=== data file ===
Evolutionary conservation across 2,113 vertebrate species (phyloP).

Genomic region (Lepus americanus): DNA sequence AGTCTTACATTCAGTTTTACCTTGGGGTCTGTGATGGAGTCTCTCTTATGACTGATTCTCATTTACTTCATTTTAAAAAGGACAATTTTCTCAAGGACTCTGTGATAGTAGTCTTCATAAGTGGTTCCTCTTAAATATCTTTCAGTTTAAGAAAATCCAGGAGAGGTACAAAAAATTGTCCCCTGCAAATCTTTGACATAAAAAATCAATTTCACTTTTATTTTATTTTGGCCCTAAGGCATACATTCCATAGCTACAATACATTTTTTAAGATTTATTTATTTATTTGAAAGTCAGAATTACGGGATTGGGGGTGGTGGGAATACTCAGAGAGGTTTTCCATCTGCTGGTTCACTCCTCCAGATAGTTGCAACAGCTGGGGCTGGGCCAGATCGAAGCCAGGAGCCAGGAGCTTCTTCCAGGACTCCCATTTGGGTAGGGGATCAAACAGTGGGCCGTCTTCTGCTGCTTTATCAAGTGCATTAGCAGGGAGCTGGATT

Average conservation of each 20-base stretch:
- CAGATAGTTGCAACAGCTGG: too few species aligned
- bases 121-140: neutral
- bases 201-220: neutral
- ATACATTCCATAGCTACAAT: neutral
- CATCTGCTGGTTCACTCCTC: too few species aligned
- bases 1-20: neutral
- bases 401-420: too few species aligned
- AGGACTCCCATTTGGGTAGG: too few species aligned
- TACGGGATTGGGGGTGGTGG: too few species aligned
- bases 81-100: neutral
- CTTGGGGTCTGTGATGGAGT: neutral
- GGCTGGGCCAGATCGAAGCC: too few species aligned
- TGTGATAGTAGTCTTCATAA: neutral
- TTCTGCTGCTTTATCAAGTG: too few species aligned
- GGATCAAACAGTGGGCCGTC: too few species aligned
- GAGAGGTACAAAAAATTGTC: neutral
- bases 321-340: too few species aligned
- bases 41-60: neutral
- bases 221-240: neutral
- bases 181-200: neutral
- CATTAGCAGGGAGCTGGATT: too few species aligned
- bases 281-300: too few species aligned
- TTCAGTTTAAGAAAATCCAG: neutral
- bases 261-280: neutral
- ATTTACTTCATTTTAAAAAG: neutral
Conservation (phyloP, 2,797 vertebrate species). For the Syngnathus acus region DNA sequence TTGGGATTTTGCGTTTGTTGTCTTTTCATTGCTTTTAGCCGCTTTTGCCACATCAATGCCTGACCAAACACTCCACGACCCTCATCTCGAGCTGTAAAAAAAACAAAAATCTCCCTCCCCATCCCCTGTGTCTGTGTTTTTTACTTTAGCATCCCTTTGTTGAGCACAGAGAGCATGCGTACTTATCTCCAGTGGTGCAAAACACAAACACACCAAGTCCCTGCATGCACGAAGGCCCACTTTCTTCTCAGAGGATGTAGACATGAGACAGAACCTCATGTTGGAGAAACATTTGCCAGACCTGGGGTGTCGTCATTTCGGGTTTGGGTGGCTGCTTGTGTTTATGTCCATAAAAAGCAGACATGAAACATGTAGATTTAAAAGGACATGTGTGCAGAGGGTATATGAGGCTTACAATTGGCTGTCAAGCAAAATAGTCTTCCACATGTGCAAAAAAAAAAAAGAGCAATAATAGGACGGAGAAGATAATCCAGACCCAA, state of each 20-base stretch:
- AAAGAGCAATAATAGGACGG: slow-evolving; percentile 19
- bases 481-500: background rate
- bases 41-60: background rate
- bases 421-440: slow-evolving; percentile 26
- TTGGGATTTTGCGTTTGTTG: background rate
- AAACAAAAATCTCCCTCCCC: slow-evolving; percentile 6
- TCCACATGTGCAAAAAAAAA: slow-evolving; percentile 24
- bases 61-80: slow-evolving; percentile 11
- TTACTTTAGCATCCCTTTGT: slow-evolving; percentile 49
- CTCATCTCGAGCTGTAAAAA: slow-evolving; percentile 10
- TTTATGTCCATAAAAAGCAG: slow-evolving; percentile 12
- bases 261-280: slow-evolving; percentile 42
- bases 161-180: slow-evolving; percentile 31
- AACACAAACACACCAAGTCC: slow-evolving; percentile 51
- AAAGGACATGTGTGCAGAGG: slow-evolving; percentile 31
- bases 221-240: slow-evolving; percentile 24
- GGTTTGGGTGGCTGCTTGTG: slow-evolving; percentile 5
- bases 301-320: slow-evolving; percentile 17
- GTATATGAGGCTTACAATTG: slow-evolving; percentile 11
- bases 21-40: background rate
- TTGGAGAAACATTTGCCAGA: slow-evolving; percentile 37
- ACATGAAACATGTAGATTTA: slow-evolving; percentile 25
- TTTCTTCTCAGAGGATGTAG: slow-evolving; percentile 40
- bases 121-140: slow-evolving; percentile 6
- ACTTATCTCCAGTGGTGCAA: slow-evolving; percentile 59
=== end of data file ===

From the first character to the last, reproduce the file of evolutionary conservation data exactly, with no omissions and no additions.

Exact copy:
Evolutionary conservation across 2,113 vertebrate species (phyloP).

Genomic region (Lepus americanus): DNA sequence AGTCTTACATTCAGTTTTACCTTGGGGTCTGTGATGGAGTCTCTCTTATGACTGATTCTCATTTACTTCATTTTAAAAAGGACAATTTTCTCAAGGACTCTGTGATAGTAGTCTTCATAAGTGGTTCCTCTTAAATATCTTTCAGTTTAAGAAAATCCAGGAGAGGTACAAAAAATTGTCCCCTGCAAATCTTTGACATAAAAAATCAATTTCACTTTTATTTTATTTTGGCCCTAAGGCATACATTCCATAGCTACAATACATTTTTTAAGATTTATTTATTTATTTGAAAGTCAGAATTACGGGATTGGGGGTGGTGGGAATACTCAGAGAGGTTTTCCATCTGCTGGTTCACTCCTCCAGATAGTTGCAACAGCTGGGGCTGGGCCAGATCGAAGCCAGGAGCCAGGAGCTTCTTCCAGGACTCCCATTTGGGTAGGGGATCAAACAGTGGGCCGTCTTCTGCTGCTTTATCAAGTGCATTAGCAGGGAGCTGGATT

Average conservation of each 20-base stretch:
- CAGATAGTTGCAACAGCTGG: too few species aligned
- bases 121-140: neutral
- bases 201-220: neutral
- ATACATTCCATAGCTACAAT: neutral
- CATCTGCTGGTTCACTCCTC: too few species aligned
- bases 1-20: neutral
- bases 401-420: too few species aligned
- AGGACTCCCATTTGGGTAGG: too few species aligned
- TACGGGATTGGGGGTGGTGG: too few species aligned
- bases 81-100: neutral
- CTTGGGGTCTGTGATGGAGT: neutral
- GGCTGGGCCAGATCGAAGCC: too few species aligned
- TGTGATAGTAGTCTTCATAA: neutral
- TTCTGCTGCTTTATCAAGTG: too few species aligned
- GGATCAAACAGTGGGCCGTC: too few species aligned
- GAGAGGTACAAAAAATTGTC: neutral
- bases 321-340: too few species aligned
- bases 41-60: neutral
- bases 221-240: neutral
- bases 181-200: neutral
- CATTAGCAGGGAGCTGGATT: too few species aligned
- bases 281-300: too few species aligned
- TTCAGTTTAAGAAAATCCAG: neutral
- bases 261-280: neutral
- ATTTACTTCATTTTAAAAAG: neutral
Conservation (phyloP, 2,797 vertebrate species). For the Syngnathus acus region DNA sequence TTGGGATTTTGCGTTTGTTGTCTTTTCATTGCTTTTAGCCGCTTTTGCCACATCAATGCCTGACCAAACACTCCACGACCCTCATCTCGAGCTGTAAAAAAAACAAAAATCTCCCTCCCCATCCCCTGTGTCTGTGTTTTTTACTTTAGCATCCCTTTGTTGAGCACAGAGAGCATGCGTACTTATCTCCAGTGGTGCAAAACACAAACACACCAAGTCCCTGCATGCACGAAGGCCCACTTTCTTCTCAGAGGATGTAGACATGAGACAGAACCTCATGTTGGAGAAACATTTGCCAGACCTGGGGTGTCGTCATTTCGGGTTTGGGTGGCTGCTTGTGTTTATGTCCATAAAAAGCAGACATGAAACATGTAGATTTAAAAGGACATGTGTGCAGAGGGTATATGAGGCTTACAATTGGCTGTCAAGCAAAATAGTCTTCCACATGTGCAAAAAAAAAAAAGAGCAATAATAGGACGGAGAAGATAATCCAGACCCAA, state of each 20-base stretch:
- AAAGAGCAATAATAGGACGG: slow-evolving; percentile 19
- bases 481-500: background rate
- bases 41-60: background rate
- bases 421-440: slow-evolving; percentile 26
- TTGGGATTTTGCGTTTGTTG: background rate
- AAACAAAAATCTCCCTCCCC: slow-evolving; percentile 6
- TCCACATGTGCAAAAAAAAA: slow-evolving; percentile 24
- bases 61-80: slow-evolving; percentile 11
- TTACTTTAGCATCCCTTTGT: slow-evolving; percentile 49
- CTCATCTCGAGCTGTAAAAA: slow-evolving; percentile 10
- TTTATGTCCATAAAAAGCAG: slow-evolving; percentile 12
- bases 261-280: slow-evolving; percentile 42
- bases 161-180: slow-evolving; percentile 31
- AACACAAACACACCAAGTCC: slow-evolving; percentile 51
- AAAGGACATGTGTGCAGAGG: slow-evolving; percentile 31
- bases 221-240: slow-evolving; percentile 24
- GGTTTGGGTGGCTGCTTGTG: slow-evolving; percentile 5
- bases 301-320: slow-evolving; percentile 17
- GTATATGAGGCTTACAATTG: slow-evolving; percentile 11
- bases 21-40: background rate
- TTGGAGAAACATTTGCCAGA: slow-evolving; percentile 37
- ACATGAAACATGTAGATTTA: slow-evolving; percentile 25
- TTTCTTCTCAGAGGATGTAG: slow-evolving; percentile 40
- bases 121-140: slow-evolving; percentile 6
- ACTTATCTCCAGTGGTGCAA: slow-evolving; percentile 59